Traffic wardens tell of ‘aggressive abuse' in Coalisland
PARKING attendants have told of "very aggressive" abuse they received during the first patrols for years through Coalisland.
Carloads of youths were said to have followed the wardens around the Co Tyrone town as they were told "not to come back".
Shopkeepers, pedestrians and motorists also hurled "large amounts of abuse" as they patrolled through the town.
Officials have since requested a 'police escort' for further visits to Coalisland.
The traffic wardens' account of their experience is revealed in email correspondence obtained by The Irish News.
Parking attendants have only recently been deployed routinely in Coalisland amid criticism over a lack of penalties issued in the town.
For the past six years there has not been a single parking ticket.
However, a review of the trial deployment was launched after wardens were verbally abused during a visit last month.
In an email, one of the parking attendants described how three vehicles drove off on them during their operations.
He also told how some people hit out at DUP assembly member Maurice Morrow, who has been a vocal critic of Coalisland's lack of parking tickets.
"We were subjected to large amounts of abuse from members of the public, shopkeepers and people travelling through the town in vehicles," the official wrote.
"On a number of occasions we were photographed and challenged as to what we were doing in Coalisland and that Lord Morrow had no right to ask us to go through as the town has nothing to do with him.
"One shopkeeper got very aggressive when [my colleague] was unable to issue to certain vehicles as there were no lines present as is the case with the majority of the town.
"On leaving the town we were subjected to more abuse and told not to come back whilst several car loads of young males followed us around the town giving us dog's abuse."
In another email exchange, an official from NSL – the firm contracted by TransportNI to employ parking attendants – described how they contacted the PSNI to request a police 'escort' for their next visit to Coalisland.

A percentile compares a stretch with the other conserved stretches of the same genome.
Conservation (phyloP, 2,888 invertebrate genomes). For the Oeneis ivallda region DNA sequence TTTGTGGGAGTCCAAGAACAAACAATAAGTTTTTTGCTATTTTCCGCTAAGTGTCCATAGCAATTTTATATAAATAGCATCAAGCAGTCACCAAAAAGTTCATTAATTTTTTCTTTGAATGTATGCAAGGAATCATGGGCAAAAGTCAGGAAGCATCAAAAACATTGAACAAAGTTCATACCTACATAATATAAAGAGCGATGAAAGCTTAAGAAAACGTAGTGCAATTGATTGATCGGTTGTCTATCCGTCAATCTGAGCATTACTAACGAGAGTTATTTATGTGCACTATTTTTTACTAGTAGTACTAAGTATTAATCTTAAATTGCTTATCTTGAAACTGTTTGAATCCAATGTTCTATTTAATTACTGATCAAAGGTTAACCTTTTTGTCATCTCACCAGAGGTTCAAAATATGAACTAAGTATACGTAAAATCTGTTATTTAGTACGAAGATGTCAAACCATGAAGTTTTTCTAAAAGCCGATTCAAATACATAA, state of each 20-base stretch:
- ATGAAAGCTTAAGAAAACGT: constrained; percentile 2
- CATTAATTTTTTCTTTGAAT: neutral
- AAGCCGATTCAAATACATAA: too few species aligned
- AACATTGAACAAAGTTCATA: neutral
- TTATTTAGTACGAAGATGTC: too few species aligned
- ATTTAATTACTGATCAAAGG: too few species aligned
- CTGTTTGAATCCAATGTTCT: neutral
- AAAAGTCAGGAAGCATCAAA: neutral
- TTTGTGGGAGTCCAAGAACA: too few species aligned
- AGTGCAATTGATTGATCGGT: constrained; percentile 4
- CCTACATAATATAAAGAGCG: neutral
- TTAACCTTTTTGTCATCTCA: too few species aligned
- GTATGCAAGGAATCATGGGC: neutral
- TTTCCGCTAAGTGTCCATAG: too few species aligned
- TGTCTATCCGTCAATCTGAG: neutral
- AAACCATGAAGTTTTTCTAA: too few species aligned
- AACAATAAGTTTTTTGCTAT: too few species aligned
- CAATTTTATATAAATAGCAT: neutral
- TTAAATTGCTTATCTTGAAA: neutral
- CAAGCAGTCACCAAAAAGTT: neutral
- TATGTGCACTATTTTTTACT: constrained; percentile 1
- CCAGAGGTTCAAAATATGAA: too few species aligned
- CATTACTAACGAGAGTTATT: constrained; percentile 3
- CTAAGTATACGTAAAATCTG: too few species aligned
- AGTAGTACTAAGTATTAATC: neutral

The official said a policewoman suggested that "police accompanying us in this area could possibly inflame the situation", according to communications released through a freedom of information request.
A review of deploying traffic wardens in Coalisland and a 'risk assessment' were launched following the reports of verbal abuse.
However, parking attendants made a return to the town earlier this month. Two 'red coats' patrolled the streets, while police were also spotted nearby.
Instead of giving out Penalty Charge Notices (PCN), which carry a £90 fine, they issued two 'warning notices' to motorists for breaching regulations.
Warning notices carry no financial penalty.
The Department for Infrastructure said this was the final patrol in which warnings would be issued instead of PCNs.
It was only the third time since August that attendants have travelled to Coalisland.
Since 2010 no motorists have been issued with penalty notices, despite other towns of a similar size and smaller receiving tickets.
Road officials have previously defended the lack of penalties, saying that Coalisland does not have many enforceable restrictions such as double-yellow lines.
They have also previously blamed politicians for opposing the creation of new parking restrictions.
Local representatives have said the large majority of people in Coalisland are considerate about where they park and the lack of tickets issued since August indicates that wardens may not be needed.